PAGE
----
When asked directly, these children can sometimes state they are unhappy or sad.
     Early diagnosis and medical treatment are essential for depressed children. This is a real illness that requires professional help.
     Comprehensive treatment often includes both individual and family therapy. It may also include the use of antidepressant medication. For help, parents should ask their physician to refer them to a child and adolescent psychiatrist, who can diagnose the treat depression in children and teens.
     Remember, it is not a hopeless battle. And the problem will not go away if ignored. Get the help your child deserves and put that carefree adventure back in their lives.

37
Parenting Issues / RE: comments?
« on: Sep 10, 2005, 09:12:50 AM »
>Went to pick up child last nioght for weekend BM stands in
>the doorway and says "See ya wouldn't want to be ya" then
>slammed the door when child went with dad.

I highly recommend that you start documenting this in detail. One of the first things you'll hear is "Document, document, document!". Having good records is crucial, and these pages will help get you started:

Protecting Yourself During Divorce
http://www.deltabravo.net/custody/protect.htm

Tips For Getting Started
http://www.deltabravo.net/news/10-19-2000.htm

How To Hire An Attorney
http://www.deltabravo.net/custody/hiring.htm

Hiring An Effective Attorney
http://www.deltabravo.net/custody/effective.htm

Success Factors In Obtaining Custody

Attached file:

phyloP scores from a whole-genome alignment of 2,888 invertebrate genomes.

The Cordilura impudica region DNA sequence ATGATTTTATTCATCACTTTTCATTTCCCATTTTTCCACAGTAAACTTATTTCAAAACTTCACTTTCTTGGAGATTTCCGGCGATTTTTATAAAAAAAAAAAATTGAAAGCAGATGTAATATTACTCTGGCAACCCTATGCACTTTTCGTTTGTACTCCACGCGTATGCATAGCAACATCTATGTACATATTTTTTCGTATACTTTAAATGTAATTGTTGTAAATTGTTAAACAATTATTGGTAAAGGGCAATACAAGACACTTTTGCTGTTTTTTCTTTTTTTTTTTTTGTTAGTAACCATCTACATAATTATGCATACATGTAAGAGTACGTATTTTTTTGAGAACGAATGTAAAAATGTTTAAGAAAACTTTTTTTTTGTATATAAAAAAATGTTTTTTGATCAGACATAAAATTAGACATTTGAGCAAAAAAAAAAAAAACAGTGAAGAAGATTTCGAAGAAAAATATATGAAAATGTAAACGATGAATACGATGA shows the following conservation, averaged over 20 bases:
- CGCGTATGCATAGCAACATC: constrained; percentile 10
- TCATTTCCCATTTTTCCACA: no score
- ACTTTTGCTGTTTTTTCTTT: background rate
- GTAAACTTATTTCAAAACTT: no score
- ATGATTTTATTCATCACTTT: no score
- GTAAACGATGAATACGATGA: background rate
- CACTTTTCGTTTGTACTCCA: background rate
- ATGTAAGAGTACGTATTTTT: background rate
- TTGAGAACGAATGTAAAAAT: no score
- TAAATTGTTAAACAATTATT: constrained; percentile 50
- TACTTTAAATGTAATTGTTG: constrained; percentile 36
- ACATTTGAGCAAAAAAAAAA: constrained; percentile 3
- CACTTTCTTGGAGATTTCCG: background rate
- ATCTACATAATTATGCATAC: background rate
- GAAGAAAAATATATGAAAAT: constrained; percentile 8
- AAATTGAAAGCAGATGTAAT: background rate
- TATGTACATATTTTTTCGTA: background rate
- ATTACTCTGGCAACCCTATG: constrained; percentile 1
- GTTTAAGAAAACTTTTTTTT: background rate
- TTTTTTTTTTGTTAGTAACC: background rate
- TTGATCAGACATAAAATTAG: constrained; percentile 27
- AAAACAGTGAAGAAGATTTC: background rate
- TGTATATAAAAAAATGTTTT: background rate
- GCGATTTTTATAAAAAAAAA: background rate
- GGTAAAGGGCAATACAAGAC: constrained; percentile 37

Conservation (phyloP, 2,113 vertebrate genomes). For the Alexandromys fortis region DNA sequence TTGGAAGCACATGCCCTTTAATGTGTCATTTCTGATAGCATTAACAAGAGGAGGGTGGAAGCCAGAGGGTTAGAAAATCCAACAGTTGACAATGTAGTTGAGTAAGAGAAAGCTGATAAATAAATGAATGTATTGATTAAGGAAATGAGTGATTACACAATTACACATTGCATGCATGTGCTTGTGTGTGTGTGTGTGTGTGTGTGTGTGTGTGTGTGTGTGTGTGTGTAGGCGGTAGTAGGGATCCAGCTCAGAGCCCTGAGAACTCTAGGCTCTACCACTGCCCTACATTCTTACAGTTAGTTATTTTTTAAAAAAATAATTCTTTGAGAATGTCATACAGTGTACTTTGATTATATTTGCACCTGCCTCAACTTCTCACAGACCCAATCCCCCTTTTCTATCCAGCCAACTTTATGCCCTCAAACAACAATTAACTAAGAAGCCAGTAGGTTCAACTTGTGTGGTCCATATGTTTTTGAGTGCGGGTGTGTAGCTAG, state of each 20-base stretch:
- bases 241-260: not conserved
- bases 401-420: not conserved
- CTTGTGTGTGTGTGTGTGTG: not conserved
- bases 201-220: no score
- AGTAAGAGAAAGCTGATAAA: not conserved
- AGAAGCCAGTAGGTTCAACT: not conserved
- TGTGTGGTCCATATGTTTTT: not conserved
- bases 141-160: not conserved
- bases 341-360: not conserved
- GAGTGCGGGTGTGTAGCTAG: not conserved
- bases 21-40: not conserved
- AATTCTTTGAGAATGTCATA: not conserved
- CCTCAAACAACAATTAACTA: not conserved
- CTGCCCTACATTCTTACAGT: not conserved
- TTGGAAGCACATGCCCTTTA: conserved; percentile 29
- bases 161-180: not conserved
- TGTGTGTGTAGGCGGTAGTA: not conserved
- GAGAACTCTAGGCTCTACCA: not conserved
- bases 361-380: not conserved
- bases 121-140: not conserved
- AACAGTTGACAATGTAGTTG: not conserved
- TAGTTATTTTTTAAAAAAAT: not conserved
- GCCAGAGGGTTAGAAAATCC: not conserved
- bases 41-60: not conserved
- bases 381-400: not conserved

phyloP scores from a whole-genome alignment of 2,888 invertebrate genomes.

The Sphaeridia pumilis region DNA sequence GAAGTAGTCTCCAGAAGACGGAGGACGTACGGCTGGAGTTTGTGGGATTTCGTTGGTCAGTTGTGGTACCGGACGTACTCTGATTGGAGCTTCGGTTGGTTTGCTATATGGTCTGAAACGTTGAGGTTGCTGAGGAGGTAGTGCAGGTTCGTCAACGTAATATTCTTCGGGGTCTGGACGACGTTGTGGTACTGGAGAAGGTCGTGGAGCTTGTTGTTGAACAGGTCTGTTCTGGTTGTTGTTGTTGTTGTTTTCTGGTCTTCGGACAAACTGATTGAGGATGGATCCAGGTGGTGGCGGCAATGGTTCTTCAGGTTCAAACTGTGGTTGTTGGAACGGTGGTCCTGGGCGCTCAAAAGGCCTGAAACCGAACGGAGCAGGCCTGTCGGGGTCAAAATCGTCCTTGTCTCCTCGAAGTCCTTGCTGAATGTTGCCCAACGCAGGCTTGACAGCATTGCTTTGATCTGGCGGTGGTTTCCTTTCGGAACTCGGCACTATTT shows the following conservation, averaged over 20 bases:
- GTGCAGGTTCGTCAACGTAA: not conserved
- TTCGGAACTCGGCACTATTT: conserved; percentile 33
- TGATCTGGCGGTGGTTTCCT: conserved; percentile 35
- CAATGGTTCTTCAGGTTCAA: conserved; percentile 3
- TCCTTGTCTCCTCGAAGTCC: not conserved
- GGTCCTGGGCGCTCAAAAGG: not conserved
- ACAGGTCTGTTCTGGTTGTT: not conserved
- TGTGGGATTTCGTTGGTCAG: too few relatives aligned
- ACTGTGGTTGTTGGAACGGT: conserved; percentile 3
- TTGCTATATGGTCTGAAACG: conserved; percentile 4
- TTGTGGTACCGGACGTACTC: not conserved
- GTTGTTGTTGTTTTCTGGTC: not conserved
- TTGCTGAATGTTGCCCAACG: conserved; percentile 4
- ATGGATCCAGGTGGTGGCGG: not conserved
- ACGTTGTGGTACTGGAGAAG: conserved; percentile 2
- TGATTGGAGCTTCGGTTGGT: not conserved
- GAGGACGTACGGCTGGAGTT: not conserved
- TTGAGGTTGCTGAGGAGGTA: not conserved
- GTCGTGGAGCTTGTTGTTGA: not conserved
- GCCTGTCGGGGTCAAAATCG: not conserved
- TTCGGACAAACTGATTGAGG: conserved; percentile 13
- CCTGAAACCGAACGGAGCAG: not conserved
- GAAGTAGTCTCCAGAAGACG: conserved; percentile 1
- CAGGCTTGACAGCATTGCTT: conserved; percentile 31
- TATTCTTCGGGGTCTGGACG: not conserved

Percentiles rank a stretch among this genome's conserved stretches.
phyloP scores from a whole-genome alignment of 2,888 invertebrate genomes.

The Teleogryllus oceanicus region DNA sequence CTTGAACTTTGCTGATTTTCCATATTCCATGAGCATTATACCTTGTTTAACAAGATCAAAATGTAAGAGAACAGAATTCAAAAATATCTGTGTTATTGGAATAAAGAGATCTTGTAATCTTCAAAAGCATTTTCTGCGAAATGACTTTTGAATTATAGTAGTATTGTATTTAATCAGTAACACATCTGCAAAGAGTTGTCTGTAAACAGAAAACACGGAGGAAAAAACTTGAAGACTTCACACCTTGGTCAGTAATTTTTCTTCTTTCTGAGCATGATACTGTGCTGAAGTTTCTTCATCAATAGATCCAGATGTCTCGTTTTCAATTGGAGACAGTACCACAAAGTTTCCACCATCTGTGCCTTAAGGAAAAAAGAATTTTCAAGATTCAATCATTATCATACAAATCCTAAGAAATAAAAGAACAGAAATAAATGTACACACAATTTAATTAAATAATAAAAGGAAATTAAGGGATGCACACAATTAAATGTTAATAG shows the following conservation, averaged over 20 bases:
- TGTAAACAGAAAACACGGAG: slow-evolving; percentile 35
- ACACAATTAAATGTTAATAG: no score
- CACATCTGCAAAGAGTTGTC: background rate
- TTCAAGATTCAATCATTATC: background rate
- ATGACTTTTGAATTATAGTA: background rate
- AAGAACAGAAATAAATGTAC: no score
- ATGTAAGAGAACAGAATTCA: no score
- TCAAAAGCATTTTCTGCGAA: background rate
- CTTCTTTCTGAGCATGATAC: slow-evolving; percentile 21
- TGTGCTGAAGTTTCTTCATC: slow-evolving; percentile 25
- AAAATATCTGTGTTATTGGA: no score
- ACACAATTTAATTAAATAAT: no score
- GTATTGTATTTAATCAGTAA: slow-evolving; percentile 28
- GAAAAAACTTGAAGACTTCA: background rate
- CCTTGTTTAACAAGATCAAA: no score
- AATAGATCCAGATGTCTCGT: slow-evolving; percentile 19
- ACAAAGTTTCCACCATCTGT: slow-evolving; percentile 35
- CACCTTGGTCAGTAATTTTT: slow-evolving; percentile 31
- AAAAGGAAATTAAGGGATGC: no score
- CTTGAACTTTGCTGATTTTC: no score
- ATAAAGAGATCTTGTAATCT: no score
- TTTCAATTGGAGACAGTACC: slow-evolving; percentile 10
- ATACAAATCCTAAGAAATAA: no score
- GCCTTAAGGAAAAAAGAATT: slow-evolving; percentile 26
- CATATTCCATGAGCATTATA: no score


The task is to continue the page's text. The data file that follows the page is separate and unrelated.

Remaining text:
http://www.deltabravo.net/custody/tips.htm

Some of these pages will apply more than others, but they all have valuable information. Also, get yourself either the Parenting Time Tracker (PTT) or the OPTIMAL Custody Tracking service at: http://www.parentingtime.net. The PTT is good, but the OPTIMAL service is better.



38
I think this will help answer some questions:

Presenting "Negative" Information
http://www.deltabravo.net/custody/example.htm

39
Parenting Issues / RE: Technically ...
« on: Jan 06, 2004, 07:13:10 PM »
>unless it is specified in the court order, the step
>parent does NOT have the right to seek medical
>care (for the flu, etc.), take to the dentist, pick
>up from school, etc.

I haven't read the whole thread so pardon me if I repeat something that's already been mentioned, but usually the NCP can use a Power of Attorney form for this kind of thing.  The POA allows the step parent the right to do things like seek medical treatment for the child, pick him up, and so on.

It's kind of a long link, but this will bring up the Power of Attorney stuff:

http://www.deltabravo.net/cgi-bin/search.cgi?Terms=Power+Of+Attorney+Forms+&Match=1&Realm=All

40
Parenting Issues / RE: PAS defense
« on: Nov 28, 2003, 06:01:24 PM »
> I have demanded they not play for his team

You can't do that. It's not reasonable, nor will it be effective.


> What can I do?!

Richard Warshak has a very good book out called "Divorce Poison" that might give you some good ideas and tools for dealing with parental alienation:

http://www.deltabravo.net/custody/review22.htm